7.3 tear down/rebuild (hydrolocked)

Jake_IN

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Well i'm a little late to get this thread started, but i'll give a little background here. As I mentioned in the other thread I started. My engine hydro-locked because of a leaking air cleaner lid/hood seal. That all happened right as harvest was starting (i don't farm i just help out) so unfortunately I had to let the truck sit for 2 months before i could start on it. So i just pulled glow plugs and poured Marvel Mystery oil down the cylinders to hopefully prevent rust from getting too out of hand.

With that all being said I've got the engine down to the bare block and i'm getting ready to get in touch with a machine shop i found nearby to take the block and heads too. So below is a bit of a timeline of the tear down. This isn't going to be anything exciting. Its really just probably going to be a mostly stock rebuild, outside of the torque cam i plan on adding. But who doesn't enjoy a picture heavy rebuild thread?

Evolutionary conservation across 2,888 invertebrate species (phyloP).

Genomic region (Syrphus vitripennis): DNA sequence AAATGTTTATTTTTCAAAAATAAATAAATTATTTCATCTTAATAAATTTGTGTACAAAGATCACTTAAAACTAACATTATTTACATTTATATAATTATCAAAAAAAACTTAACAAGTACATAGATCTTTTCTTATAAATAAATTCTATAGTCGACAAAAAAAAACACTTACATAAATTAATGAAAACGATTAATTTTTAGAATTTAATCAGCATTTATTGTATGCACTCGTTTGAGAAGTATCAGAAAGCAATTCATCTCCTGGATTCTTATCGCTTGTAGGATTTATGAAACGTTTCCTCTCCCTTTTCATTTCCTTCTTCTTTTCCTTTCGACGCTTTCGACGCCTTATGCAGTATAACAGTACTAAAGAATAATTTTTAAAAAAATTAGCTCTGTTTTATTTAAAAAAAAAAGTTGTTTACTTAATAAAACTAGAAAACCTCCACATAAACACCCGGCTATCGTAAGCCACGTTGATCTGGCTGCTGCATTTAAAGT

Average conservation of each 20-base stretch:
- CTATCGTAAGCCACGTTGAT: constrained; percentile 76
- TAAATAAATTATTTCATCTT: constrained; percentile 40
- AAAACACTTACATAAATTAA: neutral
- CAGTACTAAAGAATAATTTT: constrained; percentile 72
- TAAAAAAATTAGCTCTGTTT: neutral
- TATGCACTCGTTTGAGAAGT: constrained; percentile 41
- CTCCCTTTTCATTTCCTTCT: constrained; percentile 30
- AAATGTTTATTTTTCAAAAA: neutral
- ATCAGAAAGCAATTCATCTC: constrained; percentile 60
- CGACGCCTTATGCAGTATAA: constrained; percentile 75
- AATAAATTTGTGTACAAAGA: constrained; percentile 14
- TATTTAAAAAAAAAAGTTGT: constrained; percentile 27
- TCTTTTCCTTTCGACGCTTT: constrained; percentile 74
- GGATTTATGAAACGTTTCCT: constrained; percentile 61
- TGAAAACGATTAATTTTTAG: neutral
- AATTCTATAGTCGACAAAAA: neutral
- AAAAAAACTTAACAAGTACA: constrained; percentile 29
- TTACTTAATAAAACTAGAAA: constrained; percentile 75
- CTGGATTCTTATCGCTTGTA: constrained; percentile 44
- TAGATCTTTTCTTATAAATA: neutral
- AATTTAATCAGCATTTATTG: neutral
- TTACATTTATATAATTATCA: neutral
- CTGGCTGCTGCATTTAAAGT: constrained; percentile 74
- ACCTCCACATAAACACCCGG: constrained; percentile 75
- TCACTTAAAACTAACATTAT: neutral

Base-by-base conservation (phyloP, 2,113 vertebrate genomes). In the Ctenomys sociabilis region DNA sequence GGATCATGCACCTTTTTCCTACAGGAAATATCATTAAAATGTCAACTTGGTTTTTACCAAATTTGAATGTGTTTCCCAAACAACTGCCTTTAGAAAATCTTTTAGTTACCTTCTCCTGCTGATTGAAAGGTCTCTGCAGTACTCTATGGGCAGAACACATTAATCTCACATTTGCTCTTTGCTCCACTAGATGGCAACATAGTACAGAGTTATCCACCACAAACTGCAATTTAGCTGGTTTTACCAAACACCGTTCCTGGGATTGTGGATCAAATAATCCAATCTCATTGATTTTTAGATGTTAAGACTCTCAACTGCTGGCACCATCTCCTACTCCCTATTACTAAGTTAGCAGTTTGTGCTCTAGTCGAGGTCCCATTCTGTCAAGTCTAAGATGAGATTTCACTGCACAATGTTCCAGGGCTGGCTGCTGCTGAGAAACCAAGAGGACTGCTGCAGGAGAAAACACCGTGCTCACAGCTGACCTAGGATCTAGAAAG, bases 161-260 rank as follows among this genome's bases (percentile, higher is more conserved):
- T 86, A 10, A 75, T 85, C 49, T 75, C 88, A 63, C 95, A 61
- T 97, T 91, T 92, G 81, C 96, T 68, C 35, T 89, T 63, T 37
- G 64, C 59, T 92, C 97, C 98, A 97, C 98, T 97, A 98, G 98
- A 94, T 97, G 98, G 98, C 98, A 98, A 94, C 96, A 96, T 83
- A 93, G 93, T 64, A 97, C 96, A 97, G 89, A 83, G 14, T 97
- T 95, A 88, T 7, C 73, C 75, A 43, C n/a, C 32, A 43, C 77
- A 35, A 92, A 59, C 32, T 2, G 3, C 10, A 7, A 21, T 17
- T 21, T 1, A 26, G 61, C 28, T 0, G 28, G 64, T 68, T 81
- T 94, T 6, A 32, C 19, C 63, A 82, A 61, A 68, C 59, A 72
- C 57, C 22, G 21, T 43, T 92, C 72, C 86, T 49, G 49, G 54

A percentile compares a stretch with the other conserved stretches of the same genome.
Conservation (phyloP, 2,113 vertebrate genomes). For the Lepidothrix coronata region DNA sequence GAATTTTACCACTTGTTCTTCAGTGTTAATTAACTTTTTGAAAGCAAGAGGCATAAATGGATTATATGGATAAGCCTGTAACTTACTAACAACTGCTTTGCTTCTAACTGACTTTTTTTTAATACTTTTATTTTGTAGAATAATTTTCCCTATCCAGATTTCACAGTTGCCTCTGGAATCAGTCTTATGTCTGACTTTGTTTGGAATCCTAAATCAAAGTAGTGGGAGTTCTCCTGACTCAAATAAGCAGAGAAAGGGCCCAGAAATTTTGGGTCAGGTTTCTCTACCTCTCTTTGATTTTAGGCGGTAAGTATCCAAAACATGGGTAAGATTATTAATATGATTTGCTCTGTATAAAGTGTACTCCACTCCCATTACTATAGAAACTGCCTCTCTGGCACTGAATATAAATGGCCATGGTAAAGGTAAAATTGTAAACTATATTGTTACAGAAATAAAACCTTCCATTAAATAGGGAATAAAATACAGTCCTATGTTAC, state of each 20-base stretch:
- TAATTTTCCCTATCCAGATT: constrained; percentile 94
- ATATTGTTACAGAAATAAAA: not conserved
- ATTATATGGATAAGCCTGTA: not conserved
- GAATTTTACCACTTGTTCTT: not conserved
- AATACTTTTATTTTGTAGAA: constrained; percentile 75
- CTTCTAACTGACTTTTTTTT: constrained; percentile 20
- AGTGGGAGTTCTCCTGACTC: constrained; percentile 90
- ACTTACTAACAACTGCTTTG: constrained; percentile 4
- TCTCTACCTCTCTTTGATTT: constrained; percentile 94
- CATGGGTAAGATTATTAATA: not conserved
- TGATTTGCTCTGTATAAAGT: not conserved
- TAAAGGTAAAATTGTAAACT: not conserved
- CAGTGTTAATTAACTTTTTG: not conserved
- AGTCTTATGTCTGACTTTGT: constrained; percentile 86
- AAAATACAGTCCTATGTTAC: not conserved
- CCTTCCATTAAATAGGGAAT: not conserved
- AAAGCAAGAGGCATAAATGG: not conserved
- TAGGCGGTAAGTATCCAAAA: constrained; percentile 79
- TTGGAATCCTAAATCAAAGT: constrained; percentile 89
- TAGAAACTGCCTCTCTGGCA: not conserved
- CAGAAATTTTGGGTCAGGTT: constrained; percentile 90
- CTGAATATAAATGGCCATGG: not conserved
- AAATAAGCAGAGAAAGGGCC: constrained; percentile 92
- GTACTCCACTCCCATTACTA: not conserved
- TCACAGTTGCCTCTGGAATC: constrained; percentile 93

To break the posts up i'll post a response with my findings so far.


Step 1: Stare at your truck for a couple hours and cringe at all the wiring you did when you were a teenager.
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Step 2: Remove everything in front of the engine and tell yourself you'll remember where it goes.
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Step 3: Wrestle engine hoist for 30min before realizing there are 6 bell housing bolts and not 4.
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Step 4: Discover that you aren't as good as you thought you were at draining the cooling system...
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Step 5: Start second removal off all unnecessary things and once again promise yourself you'll remember where it goes.
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Step 6: Well this explains why my truck would very slowly start to get heat soaked when i towed the C600.